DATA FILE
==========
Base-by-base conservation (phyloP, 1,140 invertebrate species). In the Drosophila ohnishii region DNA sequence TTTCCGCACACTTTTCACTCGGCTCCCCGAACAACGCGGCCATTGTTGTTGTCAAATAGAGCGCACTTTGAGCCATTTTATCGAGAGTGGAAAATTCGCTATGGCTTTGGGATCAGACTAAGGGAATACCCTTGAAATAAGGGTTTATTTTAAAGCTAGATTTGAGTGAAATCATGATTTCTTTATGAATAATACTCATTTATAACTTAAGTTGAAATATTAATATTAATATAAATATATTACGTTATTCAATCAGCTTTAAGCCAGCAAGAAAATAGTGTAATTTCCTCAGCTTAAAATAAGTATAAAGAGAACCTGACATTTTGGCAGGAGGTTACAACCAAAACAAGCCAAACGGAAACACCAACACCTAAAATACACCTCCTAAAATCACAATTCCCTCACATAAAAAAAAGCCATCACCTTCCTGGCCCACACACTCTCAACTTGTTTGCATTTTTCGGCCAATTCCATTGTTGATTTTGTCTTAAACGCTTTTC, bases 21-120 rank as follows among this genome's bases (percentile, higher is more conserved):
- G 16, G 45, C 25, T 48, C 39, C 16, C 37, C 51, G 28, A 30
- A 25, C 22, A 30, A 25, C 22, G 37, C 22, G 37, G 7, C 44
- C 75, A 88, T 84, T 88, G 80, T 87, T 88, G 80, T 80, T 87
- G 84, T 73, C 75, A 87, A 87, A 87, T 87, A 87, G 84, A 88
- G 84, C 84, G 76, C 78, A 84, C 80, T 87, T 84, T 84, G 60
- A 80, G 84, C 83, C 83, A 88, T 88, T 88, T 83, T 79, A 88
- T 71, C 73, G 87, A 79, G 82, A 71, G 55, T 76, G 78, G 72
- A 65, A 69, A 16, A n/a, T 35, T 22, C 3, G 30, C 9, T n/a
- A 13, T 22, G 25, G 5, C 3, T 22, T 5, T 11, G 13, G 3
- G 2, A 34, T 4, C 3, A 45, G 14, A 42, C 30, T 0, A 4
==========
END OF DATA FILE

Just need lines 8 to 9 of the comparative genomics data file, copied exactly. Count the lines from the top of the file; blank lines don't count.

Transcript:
- T 71, C 73, G 87, A 79, G 82, A 71, G 55, T 76, G 78, G 72
- A 65, A 69, A 16, A n/a, T 35, T 22, C 3, G 30, C 9, T n/a